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Inn Along the Way purchases site in Damariscotta

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DAMARISCOTTA - A different model of elder community is coming to Maine. Thanks to many generous donations, on Dec. 15 the nonprofit organization Inn Along the Way was able to purchase the historic Chapman farm on Main Street in Damariscotta from the family that has owned the land for nine generations. In the months and years to come, the property will become home to an interdependent community of elders and caregivers, as well as a destination point offering lodging, dining and other activities to the general public.

The Chapman farm consists of 38 acres of rolling fields and a pond. Area residents may be most familiar with the farm's white farmhouse and huge red hay barn and milking shed, which are visible from Main Street. People will also remember the farm as the site of the Miles Memorial Hospital Rummage Sale for many years. When asked why the family decided to sell the farm to the nonprofit, family member John Gallagher said, 'David Chapman had the opportunity to sell the property many times in the past for much greater sums, but David thought of his community as his home and could not see any outside commercial enterprise improving his community by developing his land. The family felt that Inn Along the Way will better this community, and that is what David and Madeline would have wanted were they still here.'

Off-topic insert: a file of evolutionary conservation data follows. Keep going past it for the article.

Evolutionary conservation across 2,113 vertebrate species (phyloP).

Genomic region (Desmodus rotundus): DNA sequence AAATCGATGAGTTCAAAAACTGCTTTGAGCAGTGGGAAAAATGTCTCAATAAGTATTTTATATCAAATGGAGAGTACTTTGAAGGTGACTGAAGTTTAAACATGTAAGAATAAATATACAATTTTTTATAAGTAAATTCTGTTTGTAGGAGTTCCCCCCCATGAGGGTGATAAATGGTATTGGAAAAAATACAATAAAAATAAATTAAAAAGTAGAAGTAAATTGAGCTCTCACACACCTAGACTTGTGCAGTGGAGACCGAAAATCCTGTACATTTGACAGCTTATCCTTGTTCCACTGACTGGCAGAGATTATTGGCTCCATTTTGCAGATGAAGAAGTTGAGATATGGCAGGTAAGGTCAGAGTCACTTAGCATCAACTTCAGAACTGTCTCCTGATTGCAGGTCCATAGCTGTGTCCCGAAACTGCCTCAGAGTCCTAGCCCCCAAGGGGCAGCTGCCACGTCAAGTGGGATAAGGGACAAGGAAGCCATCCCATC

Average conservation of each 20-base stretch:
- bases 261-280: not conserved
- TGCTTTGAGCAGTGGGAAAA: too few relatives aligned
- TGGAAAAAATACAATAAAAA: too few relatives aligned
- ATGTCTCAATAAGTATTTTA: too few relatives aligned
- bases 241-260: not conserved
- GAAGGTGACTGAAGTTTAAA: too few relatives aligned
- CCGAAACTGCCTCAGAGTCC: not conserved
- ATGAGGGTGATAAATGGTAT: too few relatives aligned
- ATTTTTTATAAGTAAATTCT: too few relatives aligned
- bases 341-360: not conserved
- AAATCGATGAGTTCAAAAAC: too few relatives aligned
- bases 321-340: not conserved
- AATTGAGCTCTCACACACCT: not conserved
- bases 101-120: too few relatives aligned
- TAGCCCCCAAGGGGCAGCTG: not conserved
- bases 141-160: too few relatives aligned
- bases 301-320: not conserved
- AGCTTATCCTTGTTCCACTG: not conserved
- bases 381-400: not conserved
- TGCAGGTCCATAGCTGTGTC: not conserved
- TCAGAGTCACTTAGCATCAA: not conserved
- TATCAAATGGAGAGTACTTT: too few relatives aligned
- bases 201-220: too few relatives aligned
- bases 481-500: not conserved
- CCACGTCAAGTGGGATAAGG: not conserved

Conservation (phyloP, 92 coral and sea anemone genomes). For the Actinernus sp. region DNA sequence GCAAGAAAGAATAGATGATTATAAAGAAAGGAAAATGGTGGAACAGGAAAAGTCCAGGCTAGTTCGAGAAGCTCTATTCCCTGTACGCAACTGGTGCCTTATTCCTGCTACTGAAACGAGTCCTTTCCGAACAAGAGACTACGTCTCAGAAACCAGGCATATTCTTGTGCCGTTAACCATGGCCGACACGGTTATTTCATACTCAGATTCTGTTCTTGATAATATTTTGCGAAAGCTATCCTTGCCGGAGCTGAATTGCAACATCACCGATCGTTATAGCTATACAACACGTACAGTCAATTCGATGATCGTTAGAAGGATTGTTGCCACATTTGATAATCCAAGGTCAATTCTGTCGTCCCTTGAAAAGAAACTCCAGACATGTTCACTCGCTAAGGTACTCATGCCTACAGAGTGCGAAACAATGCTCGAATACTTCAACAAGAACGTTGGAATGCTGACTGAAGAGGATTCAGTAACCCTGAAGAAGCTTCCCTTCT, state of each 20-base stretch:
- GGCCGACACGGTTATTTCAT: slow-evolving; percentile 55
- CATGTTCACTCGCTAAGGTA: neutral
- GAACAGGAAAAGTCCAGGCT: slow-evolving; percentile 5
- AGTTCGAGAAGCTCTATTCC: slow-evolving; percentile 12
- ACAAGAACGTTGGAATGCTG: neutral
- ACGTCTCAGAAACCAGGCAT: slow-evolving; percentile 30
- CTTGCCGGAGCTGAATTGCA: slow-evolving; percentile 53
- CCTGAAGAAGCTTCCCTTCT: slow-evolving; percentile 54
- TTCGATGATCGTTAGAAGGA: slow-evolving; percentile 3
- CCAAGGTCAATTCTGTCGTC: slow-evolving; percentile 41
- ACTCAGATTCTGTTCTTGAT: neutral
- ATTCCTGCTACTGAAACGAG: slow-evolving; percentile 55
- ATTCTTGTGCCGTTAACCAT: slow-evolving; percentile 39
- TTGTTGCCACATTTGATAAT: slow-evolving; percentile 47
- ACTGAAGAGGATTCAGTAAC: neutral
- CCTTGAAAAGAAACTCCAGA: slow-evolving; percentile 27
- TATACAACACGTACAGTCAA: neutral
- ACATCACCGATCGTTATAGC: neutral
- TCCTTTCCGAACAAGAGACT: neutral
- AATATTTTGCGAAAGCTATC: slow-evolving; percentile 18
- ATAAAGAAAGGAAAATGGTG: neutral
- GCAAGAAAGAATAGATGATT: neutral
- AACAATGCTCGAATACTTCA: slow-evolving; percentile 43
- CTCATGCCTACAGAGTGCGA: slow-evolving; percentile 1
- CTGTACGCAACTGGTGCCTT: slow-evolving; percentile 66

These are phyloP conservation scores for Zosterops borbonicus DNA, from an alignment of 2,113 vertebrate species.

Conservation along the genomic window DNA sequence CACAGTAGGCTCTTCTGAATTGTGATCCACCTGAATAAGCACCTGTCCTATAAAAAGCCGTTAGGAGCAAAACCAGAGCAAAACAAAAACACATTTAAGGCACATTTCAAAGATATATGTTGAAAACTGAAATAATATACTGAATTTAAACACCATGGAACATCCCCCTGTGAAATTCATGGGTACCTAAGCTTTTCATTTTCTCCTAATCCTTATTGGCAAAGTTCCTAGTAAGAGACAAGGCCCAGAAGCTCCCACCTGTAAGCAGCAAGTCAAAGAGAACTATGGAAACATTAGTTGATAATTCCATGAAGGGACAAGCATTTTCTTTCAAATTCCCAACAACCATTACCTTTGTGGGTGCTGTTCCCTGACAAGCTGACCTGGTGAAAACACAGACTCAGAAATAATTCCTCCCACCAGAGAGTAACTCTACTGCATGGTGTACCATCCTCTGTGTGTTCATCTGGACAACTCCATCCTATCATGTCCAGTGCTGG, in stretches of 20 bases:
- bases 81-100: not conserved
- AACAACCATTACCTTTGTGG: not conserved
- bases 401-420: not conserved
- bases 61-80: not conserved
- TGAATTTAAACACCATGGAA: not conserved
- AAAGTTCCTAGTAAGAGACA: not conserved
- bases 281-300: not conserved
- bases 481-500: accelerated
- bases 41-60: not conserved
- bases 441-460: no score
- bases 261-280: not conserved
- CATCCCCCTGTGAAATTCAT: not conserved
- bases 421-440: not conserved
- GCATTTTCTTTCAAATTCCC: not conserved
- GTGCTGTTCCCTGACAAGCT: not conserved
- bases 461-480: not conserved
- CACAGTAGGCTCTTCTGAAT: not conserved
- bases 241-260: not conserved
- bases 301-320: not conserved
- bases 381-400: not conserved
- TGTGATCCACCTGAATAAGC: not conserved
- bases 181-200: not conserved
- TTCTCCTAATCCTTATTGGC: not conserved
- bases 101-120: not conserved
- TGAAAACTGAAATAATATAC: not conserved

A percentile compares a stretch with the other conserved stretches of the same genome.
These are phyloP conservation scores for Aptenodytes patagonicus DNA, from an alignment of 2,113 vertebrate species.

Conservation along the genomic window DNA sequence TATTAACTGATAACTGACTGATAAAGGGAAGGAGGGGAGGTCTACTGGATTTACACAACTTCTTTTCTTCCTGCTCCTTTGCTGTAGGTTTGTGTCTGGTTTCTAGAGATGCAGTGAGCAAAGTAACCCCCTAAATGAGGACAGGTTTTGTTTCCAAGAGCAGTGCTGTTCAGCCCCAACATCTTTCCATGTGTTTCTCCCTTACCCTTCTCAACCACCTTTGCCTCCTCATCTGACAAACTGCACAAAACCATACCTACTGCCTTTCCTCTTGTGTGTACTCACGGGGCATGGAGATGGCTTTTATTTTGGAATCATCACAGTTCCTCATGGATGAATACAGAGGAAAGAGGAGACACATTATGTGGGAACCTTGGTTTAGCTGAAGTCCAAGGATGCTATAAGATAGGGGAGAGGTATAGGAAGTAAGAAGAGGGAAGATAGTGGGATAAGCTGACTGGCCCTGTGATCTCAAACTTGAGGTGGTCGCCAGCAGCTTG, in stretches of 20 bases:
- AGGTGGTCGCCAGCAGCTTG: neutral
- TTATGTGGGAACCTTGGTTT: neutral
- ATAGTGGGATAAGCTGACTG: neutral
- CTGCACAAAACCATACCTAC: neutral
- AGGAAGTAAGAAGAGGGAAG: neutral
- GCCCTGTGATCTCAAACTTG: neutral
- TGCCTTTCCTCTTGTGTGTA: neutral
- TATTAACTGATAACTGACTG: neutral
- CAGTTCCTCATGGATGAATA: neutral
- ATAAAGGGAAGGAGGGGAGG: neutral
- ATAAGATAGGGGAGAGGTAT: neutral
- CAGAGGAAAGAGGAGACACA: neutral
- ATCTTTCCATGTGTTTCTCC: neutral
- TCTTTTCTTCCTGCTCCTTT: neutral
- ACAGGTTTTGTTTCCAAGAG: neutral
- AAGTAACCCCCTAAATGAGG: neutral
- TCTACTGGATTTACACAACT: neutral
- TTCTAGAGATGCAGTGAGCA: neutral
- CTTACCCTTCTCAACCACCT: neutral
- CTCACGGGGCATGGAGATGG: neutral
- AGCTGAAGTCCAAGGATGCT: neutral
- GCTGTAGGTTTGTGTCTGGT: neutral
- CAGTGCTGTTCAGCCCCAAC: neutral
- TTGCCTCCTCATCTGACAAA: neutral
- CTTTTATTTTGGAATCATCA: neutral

Several clusters of cozy, environmentally friendly homes will be built on the property and rented on a long-term, 'ability to pay' basis. Residents will be invited to share their gifts of time and wisdom through a collaborative support arrangement, creating a culture of interdependence and caring. In addition to the homes, several respite cottages are planned. These will be made available to the public on a limited-time basis for caregivers or their loved ones who are moving through the end days of life.

An early goal is to create a public tea room in the farmhouse, with a small inn and caf to follow. Some of the agricultural land will be available to local organic farmers, with potential for a seasonal farm stand. An art center and other meeting and classroom spaces will be created, all with the goal of drawing in the public. While these activities will generate income for the nonprofit, even more important will be the resulting intergenerational encounters between the Inn Along the Way's residents and the broader community. The aim is to banish the sense of isolation and loneliness sometimes suffered by elders and replace it with a sense of purpose and belonging.

At their November meeting, Inn Along the Way's board members held a visioning session to clarify and enumerate their hopes and dreams for the project. Now, with the purchase of the property, board members will begin working with architect Richard Burt and landscape architect Ray Cragin to create a master plan that reflects that vision.

'The Chapman farm is a beautiful place,' says board secretary Sue Rockwood. 'I'm thrilled we'll have the opportunity to create a community in such a perfect setting.

Adds board member Tracy Verney, 'When I think about the nine generations who farmed this land, I feel our strong sense of community is a great match.'

Board president Sherry Flint looks forward to sharing information about Inn Along the Way at upcoming 'Coffee and Conversation' gatherings, four of which were held in 2015. Contact her at This e-mail address is being protected from spambots. You need JavaScript enabled to view it to be added to the mailing list, or watch the Inn Along the Way's Facebook page for more details.

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